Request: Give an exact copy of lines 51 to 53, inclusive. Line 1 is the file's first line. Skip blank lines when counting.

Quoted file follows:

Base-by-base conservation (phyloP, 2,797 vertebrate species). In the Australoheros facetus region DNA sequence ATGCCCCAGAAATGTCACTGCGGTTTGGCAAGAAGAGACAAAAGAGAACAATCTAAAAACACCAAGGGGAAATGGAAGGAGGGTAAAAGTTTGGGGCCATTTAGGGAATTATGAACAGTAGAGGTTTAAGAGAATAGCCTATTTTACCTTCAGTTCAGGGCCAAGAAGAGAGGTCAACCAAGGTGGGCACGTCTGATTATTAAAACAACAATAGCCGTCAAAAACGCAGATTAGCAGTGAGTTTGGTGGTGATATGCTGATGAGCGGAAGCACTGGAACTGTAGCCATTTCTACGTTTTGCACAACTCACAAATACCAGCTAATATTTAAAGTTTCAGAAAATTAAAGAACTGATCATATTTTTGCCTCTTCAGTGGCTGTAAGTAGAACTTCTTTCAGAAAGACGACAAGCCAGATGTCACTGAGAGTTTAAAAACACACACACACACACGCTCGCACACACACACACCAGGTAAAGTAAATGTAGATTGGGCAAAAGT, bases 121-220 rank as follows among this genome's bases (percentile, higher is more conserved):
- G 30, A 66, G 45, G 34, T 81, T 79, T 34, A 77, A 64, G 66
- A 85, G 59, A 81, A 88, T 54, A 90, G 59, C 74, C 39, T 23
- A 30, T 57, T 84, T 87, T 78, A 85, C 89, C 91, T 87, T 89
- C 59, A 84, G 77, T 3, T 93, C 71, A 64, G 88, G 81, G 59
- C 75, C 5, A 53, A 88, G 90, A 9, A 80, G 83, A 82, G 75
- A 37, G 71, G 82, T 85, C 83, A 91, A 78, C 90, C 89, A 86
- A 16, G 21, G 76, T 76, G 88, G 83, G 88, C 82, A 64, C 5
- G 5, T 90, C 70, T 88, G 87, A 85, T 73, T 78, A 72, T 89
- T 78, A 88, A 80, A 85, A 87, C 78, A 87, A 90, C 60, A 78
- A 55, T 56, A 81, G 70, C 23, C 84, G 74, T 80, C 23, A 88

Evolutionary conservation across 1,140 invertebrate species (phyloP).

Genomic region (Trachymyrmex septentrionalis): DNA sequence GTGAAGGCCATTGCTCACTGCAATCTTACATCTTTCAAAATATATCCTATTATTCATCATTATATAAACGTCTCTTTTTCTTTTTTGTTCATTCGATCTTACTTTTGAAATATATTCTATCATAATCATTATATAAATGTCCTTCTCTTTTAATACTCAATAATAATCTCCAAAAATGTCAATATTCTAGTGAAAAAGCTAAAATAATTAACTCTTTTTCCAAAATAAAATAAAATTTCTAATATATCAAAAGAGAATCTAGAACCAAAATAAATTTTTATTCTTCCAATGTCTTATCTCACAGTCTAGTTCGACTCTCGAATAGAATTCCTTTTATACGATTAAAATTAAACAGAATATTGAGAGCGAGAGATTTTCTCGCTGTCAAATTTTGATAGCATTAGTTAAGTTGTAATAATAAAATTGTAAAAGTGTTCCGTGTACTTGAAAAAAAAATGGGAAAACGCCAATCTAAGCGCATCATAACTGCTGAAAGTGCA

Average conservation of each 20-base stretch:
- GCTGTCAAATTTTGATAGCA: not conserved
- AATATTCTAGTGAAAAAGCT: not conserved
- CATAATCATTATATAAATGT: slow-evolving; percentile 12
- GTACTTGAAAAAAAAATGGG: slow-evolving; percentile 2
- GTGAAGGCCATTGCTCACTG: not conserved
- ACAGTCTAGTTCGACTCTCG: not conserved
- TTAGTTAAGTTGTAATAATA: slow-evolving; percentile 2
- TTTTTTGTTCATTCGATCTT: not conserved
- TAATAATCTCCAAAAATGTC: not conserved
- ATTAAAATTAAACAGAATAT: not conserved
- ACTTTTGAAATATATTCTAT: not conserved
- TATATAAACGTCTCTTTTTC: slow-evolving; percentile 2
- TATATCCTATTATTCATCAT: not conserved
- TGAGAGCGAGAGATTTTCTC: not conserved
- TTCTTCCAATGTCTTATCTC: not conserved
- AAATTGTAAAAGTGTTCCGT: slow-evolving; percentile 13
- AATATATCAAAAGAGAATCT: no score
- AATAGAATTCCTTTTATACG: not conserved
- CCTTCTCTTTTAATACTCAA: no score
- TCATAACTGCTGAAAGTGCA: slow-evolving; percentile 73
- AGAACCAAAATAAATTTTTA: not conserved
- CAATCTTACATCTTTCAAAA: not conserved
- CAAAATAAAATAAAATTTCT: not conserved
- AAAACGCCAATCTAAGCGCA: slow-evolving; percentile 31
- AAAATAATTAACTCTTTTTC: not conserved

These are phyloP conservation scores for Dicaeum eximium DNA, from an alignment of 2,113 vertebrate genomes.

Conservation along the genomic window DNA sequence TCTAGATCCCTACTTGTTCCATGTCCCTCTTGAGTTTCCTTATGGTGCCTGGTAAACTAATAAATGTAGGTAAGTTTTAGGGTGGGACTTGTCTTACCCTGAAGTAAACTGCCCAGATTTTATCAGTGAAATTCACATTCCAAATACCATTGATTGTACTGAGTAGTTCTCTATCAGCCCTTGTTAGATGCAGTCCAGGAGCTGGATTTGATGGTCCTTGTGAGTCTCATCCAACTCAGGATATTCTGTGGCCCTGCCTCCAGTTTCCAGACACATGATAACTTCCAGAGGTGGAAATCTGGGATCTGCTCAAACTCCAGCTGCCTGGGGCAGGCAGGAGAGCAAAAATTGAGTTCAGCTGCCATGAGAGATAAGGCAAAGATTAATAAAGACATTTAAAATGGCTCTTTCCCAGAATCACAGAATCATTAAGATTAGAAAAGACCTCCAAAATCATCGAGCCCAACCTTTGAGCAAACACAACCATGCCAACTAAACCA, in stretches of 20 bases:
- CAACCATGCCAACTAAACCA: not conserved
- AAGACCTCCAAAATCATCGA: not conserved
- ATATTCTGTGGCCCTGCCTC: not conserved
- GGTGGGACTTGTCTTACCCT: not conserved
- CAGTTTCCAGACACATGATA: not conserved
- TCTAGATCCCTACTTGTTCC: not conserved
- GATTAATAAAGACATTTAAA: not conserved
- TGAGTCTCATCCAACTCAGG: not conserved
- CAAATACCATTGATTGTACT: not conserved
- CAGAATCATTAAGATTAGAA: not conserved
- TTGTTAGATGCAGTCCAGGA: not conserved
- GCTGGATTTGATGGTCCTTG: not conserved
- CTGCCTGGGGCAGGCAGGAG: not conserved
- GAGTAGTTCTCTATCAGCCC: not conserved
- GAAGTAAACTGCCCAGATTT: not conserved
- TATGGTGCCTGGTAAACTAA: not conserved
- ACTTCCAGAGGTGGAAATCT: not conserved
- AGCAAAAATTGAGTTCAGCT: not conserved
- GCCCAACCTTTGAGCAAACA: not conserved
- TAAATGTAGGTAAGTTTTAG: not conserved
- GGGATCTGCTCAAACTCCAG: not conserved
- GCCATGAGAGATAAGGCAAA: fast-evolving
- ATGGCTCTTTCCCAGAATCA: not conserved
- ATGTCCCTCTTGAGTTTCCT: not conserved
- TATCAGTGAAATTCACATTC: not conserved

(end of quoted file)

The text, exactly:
- CAGAATCATTAAGATTAGAA: not conserved
- TTGTTAGATGCAGTCCAGGA: not conserved
- GCTGGATTTGATGGTCCTTG: not conserved